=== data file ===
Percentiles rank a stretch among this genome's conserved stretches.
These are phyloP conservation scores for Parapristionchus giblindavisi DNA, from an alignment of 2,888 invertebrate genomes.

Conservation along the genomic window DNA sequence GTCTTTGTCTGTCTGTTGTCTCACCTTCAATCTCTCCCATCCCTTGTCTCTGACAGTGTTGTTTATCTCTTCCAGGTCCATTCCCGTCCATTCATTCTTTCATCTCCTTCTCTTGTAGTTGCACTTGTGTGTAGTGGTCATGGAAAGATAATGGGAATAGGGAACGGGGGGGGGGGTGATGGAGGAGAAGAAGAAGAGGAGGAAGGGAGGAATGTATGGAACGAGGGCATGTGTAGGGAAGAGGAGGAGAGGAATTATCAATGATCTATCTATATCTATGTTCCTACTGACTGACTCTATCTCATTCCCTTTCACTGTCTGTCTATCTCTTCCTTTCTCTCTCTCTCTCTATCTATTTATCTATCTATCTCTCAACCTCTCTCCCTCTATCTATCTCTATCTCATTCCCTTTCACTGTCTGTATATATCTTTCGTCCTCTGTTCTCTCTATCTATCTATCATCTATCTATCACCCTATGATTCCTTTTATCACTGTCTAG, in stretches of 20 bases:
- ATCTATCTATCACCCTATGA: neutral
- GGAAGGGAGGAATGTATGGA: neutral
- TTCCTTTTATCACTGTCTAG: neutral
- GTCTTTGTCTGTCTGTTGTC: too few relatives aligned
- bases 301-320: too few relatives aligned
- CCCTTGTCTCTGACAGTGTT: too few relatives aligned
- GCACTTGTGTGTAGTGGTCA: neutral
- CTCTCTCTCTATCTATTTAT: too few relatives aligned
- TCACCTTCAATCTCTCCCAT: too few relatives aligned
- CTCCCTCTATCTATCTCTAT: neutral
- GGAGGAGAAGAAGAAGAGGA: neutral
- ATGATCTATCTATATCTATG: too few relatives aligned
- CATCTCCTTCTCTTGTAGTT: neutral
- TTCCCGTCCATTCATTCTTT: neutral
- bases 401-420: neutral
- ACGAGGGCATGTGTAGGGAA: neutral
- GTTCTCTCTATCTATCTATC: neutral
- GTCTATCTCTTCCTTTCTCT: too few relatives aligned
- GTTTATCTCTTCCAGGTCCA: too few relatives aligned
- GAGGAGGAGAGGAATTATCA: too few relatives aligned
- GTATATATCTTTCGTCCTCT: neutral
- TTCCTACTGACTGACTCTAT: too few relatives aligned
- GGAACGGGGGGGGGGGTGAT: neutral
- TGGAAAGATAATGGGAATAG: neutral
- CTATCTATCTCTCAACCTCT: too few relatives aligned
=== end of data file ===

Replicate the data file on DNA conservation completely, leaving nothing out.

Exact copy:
Percentiles rank a stretch among this genome's conserved stretches.
These are phyloP conservation scores for Parapristionchus giblindavisi DNA, from an alignment of 2,888 invertebrate genomes.

Conservation along the genomic window DNA sequence GTCTTTGTCTGTCTGTTGTCTCACCTTCAATCTCTCCCATCCCTTGTCTCTGACAGTGTTGTTTATCTCTTCCAGGTCCATTCCCGTCCATTCATTCTTTCATCTCCTTCTCTTGTAGTTGCACTTGTGTGTAGTGGTCATGGAAAGATAATGGGAATAGGGAACGGGGGGGGGGGTGATGGAGGAGAAGAAGAAGAGGAGGAAGGGAGGAATGTATGGAACGAGGGCATGTGTAGGGAAGAGGAGGAGAGGAATTATCAATGATCTATCTATATCTATGTTCCTACTGACTGACTCTATCTCATTCCCTTTCACTGTCTGTCTATCTCTTCCTTTCTCTCTCTCTCTCTATCTATTTATCTATCTATCTCTCAACCTCTCTCCCTCTATCTATCTCTATCTCATTCCCTTTCACTGTCTGTATATATCTTTCGTCCTCTGTTCTCTCTATCTATCTATCATCTATCTATCACCCTATGATTCCTTTTATCACTGTCTAG, in stretches of 20 bases:
- ATCTATCTATCACCCTATGA: neutral
- GGAAGGGAGGAATGTATGGA: neutral
- TTCCTTTTATCACTGTCTAG: neutral
- GTCTTTGTCTGTCTGTTGTC: too few relatives aligned
- bases 301-320: too few relatives aligned
- CCCTTGTCTCTGACAGTGTT: too few relatives aligned
- GCACTTGTGTGTAGTGGTCA: neutral
- CTCTCTCTCTATCTATTTAT: too few relatives aligned
- TCACCTTCAATCTCTCCCAT: too few relatives aligned
- CTCCCTCTATCTATCTCTAT: neutral
- GGAGGAGAAGAAGAAGAGGA: neutral
- ATGATCTATCTATATCTATG: too few relatives aligned
- CATCTCCTTCTCTTGTAGTT: neutral
- TTCCCGTCCATTCATTCTTT: neutral
- bases 401-420: neutral
- ACGAGGGCATGTGTAGGGAA: neutral
- GTTCTCTCTATCTATCTATC: neutral
- GTCTATCTCTTCCTTTCTCT: too few relatives aligned
- GTTTATCTCTTCCAGGTCCA: too few relatives aligned
- GAGGAGGAGAGGAATTATCA: too few relatives aligned
- GTATATATCTTTCGTCCTCT: neutral
- TTCCTACTGACTGACTCTAT: too few relatives aligned
- GGAACGGGGGGGGGGGTGAT: neutral
- TGGAAAGATAATGGGAATAG: neutral
- CTATCTATCTCTCAACCTCT: too few relatives aligned